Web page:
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A Slave Collar, a Stargazer's Almanac, and Other Rarities at African-Americana Sale

Jeanne Schinto | March 27th, 2014

This first-edition presentation copy of A Voice from the South by a Black Woman of the South by Anna Julia Cooper sold to an absentee bidder for $15,000 (est. $6000/8000)—a new record for the title. Published in 1892 with a portrait frontispiece, the book has a pencil note in Cooper’s hand loosely laid in that presents it to Captain Wilbur F. Chamberlain of the 29th Ohio Volunteers.

This copy of Malcolm X’s first published piece, a five-page article in the Brooklyn-based Moslem World & The U.S.A.’s August-September 1956 issue, brought $17,500 (est. $3000/4000). The periodical featured Malcolm X and Elijah Muhammad on the front cover as “Disciple and Teacher.” That issue was sold together with a run of the magazine from April-May 1956 through October-December 1956, along with the special convention issue, April-May 1957.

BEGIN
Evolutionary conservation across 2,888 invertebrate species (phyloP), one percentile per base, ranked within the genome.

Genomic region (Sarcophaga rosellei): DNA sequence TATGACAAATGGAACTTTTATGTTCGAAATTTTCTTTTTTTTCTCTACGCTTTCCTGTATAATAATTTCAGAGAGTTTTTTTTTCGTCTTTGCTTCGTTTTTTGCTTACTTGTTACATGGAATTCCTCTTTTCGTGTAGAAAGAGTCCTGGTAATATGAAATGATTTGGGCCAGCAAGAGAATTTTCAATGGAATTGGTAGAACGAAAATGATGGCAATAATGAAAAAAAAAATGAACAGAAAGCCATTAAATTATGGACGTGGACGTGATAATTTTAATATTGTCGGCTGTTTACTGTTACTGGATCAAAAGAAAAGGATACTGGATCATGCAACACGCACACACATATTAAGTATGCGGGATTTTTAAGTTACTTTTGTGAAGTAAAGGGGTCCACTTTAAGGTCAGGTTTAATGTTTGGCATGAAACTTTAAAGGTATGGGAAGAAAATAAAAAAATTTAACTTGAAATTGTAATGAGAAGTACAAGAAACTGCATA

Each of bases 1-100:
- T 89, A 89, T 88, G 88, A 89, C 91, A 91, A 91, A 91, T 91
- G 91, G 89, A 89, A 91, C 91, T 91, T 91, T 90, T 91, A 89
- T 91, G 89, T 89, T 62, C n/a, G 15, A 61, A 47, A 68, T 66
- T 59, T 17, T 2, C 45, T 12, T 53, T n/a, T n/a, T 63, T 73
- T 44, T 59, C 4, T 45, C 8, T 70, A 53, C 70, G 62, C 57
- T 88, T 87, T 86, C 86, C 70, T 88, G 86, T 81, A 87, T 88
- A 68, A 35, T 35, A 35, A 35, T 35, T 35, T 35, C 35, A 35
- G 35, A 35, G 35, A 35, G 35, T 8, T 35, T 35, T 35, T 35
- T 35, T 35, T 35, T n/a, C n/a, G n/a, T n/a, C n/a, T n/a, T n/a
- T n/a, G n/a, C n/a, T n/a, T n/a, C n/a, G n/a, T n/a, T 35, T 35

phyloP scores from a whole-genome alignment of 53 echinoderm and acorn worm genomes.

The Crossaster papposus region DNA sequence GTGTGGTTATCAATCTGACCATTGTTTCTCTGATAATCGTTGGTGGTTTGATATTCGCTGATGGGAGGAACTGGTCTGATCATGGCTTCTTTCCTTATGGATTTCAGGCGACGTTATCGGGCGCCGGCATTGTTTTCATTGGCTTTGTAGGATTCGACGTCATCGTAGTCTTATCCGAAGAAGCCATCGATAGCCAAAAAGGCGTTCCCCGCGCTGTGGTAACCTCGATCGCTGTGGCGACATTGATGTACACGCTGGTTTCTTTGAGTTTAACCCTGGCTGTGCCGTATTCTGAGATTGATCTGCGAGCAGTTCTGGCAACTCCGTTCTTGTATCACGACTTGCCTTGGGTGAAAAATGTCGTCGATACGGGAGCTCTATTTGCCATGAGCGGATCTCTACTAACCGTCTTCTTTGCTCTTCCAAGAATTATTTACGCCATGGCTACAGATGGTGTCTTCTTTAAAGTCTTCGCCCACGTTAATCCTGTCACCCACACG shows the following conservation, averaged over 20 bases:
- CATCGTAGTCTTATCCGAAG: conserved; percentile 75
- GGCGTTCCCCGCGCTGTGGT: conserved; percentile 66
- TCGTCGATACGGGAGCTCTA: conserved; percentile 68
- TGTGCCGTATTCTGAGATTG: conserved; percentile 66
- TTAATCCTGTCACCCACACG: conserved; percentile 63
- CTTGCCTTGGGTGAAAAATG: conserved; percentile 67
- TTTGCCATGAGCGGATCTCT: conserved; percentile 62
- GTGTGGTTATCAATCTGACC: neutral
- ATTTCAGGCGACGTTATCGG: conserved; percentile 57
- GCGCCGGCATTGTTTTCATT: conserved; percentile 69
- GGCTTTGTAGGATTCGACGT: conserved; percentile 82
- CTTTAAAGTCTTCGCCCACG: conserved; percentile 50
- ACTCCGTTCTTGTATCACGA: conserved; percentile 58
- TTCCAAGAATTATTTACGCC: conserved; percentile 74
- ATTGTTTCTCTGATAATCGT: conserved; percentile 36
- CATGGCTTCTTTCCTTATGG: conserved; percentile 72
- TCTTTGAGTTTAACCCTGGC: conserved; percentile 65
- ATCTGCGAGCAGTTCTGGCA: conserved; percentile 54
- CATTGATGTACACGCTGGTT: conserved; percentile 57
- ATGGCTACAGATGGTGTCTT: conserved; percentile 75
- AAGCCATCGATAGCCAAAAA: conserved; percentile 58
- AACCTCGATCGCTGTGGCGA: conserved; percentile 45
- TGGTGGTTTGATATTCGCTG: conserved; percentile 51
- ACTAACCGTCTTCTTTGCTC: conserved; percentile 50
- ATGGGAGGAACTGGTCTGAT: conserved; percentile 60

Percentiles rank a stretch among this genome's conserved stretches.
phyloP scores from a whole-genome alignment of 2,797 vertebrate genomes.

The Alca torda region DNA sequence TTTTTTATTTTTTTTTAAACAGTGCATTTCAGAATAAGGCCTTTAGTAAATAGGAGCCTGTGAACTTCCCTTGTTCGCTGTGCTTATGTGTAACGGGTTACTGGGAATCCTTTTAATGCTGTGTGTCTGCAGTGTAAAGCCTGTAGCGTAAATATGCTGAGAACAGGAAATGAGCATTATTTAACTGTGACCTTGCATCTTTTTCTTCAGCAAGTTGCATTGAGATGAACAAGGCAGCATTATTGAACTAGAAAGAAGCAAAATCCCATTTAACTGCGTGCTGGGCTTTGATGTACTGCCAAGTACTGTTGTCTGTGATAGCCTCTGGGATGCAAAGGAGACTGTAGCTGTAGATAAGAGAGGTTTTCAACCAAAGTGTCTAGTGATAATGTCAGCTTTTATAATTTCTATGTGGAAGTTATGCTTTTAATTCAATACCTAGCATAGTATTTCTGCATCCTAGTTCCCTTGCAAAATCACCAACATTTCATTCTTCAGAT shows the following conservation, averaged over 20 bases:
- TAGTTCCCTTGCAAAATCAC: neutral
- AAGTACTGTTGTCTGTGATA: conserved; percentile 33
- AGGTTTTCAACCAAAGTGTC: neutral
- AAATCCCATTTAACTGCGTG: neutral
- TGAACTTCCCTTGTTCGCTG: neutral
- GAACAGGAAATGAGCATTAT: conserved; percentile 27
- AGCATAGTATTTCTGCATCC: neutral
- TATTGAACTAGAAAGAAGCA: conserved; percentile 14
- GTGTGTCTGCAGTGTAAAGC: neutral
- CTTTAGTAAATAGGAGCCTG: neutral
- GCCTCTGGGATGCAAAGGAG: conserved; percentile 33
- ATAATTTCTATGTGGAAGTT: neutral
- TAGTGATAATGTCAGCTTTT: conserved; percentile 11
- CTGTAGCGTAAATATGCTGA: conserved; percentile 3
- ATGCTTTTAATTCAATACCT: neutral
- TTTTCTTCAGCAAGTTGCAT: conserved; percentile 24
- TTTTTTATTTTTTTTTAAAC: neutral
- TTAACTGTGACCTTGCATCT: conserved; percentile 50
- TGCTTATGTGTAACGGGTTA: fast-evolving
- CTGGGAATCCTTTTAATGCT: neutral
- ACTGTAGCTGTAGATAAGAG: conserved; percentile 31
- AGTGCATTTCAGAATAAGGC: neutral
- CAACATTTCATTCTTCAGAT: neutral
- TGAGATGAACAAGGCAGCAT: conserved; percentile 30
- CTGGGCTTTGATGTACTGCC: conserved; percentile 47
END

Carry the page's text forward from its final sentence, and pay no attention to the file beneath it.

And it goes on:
An absentee bidder paid a record $20,000 (est. $2000/3000) for a rebound first edition of Incidents in the Life of a Slave Girl. Written by Herself, the 1861 autobiography of Harriet Jacobs.

This 1 7/8" x 4" slave dealer’s business card sold for $4500 (est. $3000/4000). Published in Memphis, 1860-61, it advertised Hill, Ware & Chrisp’s “Great Negro Mart” at 87 Adams Street, Memphis, Tennessee. On its reverse is a note referring to one of the company’s principals, Hillman Chrisp.

An 1800-50 slave collar sold to the Smithsonian for $10,625 (est. $2500/3500).